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GDP-aargh! Part One: Making sense of 2017’s favourite office acronym

Published date: 31/01/2018 15:54

You’ve heard of the GDPR. I’m not even going to open with a ‘Chances are you’ve heard of the GDPR’ — because, you have most definitely, unequivocally, irrefutably heard of the GDPR. But it’s perfectly fine to not know what it means, at least at this stage anyway. And here’s a fun fact: most of the people who drop it into conversation with a knowing smile probably don’t know why it’s so important either. So here’s the first part of our crash course into the upcoming changes.

When we talk about the GDPR, we’re referencing the ‘General Data Protection Regulation’; a new set of data protection rules that have been implemented by the European Union. The GDPR was officially adopted back in April 2016, but it’s going to be legally enforceable on the 25th of May, 2018 - this means that any business that is found to be not compliant will face a fine. The highest possible fine is either €20m or 4% of the company’s annual global turnover — whichever is highest. Sounds scary, right?

So what do you have to do? The short answer is ‘probably a lot more than you’re doing right now’. The data protection laws we have at the moment have been found to be completely archaic, and anyone who has had repeated calls about an ‘accident’ that they’ve had will be able to testify that things are in desperate need of an overhaul. For a start, organisations need to make sure that any data that they have is being kept securely and then disposed of securely when it’s no longer needed, for example, by using a cross-cut shredder.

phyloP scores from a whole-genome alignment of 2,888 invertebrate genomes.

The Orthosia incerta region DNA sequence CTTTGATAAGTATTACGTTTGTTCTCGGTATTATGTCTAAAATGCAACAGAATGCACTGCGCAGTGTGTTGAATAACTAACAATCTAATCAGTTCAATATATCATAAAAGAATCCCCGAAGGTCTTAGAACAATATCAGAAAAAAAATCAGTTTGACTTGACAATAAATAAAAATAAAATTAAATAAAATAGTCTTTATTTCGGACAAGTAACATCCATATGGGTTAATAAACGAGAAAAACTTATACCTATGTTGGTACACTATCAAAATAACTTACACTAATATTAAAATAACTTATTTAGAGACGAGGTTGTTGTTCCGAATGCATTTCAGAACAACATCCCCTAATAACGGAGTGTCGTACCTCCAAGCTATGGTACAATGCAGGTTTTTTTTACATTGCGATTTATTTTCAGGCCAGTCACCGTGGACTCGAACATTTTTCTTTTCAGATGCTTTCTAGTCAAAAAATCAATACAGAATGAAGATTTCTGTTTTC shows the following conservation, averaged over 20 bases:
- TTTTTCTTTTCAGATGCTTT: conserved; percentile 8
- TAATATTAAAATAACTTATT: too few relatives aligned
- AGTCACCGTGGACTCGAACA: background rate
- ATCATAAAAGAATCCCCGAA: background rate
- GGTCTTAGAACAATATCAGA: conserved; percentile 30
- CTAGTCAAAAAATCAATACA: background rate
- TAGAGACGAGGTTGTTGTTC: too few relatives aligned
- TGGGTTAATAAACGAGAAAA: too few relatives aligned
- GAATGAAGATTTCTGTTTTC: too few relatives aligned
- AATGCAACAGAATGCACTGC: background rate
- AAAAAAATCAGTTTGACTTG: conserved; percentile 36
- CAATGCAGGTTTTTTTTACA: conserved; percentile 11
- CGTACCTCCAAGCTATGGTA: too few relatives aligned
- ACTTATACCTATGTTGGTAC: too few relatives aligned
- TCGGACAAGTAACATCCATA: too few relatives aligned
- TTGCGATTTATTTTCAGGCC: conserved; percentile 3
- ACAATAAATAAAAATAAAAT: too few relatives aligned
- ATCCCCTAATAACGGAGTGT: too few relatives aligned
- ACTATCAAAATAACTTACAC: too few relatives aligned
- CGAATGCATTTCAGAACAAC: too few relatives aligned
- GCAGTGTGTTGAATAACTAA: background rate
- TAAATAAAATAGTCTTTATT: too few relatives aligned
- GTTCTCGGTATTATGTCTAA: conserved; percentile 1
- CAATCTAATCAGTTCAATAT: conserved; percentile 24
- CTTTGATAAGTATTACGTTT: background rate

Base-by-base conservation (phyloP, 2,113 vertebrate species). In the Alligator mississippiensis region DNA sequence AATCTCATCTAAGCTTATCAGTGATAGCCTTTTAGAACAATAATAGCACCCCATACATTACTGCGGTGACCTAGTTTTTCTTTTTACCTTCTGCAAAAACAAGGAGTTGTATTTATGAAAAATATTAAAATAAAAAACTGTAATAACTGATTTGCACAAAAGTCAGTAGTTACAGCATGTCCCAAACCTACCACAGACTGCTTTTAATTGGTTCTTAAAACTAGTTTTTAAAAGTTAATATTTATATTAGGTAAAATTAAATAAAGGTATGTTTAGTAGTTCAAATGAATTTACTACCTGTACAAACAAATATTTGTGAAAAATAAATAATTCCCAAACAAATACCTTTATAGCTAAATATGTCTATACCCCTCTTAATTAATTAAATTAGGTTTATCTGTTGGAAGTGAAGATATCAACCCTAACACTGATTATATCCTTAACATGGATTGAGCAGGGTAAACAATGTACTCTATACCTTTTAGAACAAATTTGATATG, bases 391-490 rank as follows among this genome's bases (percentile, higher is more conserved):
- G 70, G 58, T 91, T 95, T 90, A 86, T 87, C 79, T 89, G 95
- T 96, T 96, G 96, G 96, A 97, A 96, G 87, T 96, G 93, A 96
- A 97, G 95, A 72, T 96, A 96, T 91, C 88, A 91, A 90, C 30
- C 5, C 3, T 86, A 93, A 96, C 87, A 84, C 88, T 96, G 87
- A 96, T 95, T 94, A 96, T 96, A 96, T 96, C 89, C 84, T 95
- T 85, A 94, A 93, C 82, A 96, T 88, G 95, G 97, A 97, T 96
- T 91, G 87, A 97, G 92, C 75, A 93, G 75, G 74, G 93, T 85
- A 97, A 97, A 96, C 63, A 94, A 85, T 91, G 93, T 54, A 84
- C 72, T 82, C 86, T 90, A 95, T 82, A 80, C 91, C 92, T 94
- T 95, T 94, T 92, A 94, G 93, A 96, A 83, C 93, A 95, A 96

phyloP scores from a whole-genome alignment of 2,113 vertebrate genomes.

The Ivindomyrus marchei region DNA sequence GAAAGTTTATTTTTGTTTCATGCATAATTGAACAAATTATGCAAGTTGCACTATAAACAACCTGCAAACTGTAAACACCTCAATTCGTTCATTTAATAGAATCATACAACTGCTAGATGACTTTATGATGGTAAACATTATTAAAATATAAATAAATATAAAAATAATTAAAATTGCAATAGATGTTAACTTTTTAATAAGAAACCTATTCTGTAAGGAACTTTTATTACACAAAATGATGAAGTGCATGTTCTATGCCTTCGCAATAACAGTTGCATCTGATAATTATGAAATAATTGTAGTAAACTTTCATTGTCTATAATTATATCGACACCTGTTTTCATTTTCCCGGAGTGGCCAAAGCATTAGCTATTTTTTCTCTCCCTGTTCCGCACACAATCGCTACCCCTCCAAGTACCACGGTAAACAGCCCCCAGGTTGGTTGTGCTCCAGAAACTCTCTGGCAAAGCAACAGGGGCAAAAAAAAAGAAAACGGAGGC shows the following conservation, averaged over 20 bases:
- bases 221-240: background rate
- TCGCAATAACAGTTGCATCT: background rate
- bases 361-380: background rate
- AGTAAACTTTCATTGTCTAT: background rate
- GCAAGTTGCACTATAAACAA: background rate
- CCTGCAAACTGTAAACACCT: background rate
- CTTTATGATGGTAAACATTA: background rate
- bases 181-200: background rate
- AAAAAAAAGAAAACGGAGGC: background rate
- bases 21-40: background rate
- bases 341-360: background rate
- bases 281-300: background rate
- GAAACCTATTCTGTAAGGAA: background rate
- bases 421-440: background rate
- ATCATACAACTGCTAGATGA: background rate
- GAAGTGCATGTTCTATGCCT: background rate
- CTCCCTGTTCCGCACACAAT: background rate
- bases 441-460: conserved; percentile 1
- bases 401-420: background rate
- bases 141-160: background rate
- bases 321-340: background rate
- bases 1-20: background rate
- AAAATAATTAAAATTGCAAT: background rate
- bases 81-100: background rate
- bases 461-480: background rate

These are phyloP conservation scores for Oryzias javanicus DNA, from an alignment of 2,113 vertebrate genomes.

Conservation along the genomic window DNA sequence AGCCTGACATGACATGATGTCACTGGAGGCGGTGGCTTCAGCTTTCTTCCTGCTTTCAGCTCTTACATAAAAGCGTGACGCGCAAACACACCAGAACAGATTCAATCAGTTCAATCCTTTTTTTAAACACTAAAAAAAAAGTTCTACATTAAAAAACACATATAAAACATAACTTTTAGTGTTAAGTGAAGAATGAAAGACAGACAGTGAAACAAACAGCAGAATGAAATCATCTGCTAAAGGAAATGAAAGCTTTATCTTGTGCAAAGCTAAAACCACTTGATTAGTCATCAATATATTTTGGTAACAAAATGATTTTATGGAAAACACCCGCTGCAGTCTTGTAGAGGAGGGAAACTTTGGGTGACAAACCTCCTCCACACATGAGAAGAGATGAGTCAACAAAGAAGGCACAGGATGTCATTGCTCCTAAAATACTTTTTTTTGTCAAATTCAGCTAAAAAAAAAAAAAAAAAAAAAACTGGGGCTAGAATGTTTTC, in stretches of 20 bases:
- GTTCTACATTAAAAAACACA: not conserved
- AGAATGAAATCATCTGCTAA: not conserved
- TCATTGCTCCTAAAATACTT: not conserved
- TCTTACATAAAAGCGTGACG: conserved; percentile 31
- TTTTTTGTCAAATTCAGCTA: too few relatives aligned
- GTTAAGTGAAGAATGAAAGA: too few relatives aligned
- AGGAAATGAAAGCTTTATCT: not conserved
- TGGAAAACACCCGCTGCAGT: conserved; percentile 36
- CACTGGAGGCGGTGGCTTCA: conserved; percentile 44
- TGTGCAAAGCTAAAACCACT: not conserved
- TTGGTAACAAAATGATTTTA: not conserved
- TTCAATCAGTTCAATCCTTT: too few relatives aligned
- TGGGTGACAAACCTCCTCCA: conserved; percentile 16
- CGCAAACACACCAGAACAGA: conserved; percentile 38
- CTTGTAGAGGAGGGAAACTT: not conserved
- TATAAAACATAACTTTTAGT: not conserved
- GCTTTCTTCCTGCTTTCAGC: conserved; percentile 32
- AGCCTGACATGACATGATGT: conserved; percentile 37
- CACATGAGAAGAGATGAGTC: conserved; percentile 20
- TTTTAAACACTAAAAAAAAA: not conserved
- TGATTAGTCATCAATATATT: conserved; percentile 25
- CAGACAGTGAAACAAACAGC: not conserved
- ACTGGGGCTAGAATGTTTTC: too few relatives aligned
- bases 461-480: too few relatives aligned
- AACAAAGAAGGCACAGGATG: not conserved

In relation to the above, you’ll also have to make sure that any businesses you work with are also following all of these processes, because you can still be fined for handing the data over to a non-compliant mailing house, agency, or shredding company.

As part of the GDPR, you’ll now need explicit consent from individuals to have their data for processing. In practice, this means that individuals will now need to opt in to receive communications from you, and not ticking a box to ‘opt out’ is no longer a legitimate reason for people to be getting contacted.

Those who have been following the interesting ‘right to be forgotten’ stories over the years will also find that this too has been implemented in the GDPR. As a result, a customer can request for all of their personal information to be deleted. In a similar vein, they can also object to being profiled, for example as part of a marketing campaign. It’s worth pointing out that there are some exceptions to this, but you’re better off heading to your nearest legal professional for further advice on the finer details.

Another key element of the GDPR is that Subject Access Requests (SARs) can’t be charged for. This is the process wherein customers are able to request what data an organisation holds on them. This alone is going to cause headaches for organisations that aren’t prepared for them, so it could be wise to skill up current staff or recruit new heads to make sure you’re prepared for the change.

The GDPR can be a scary prospect, but there’s lots that can be done to prepare for the upcoming changes. Look out for part two of this series where we’ll be covering some of the other rules, as well as taking a comprehensive look into what you can do to be fully ready by the 25th of May.

To see how Fellowes can help you with GDPR click here 




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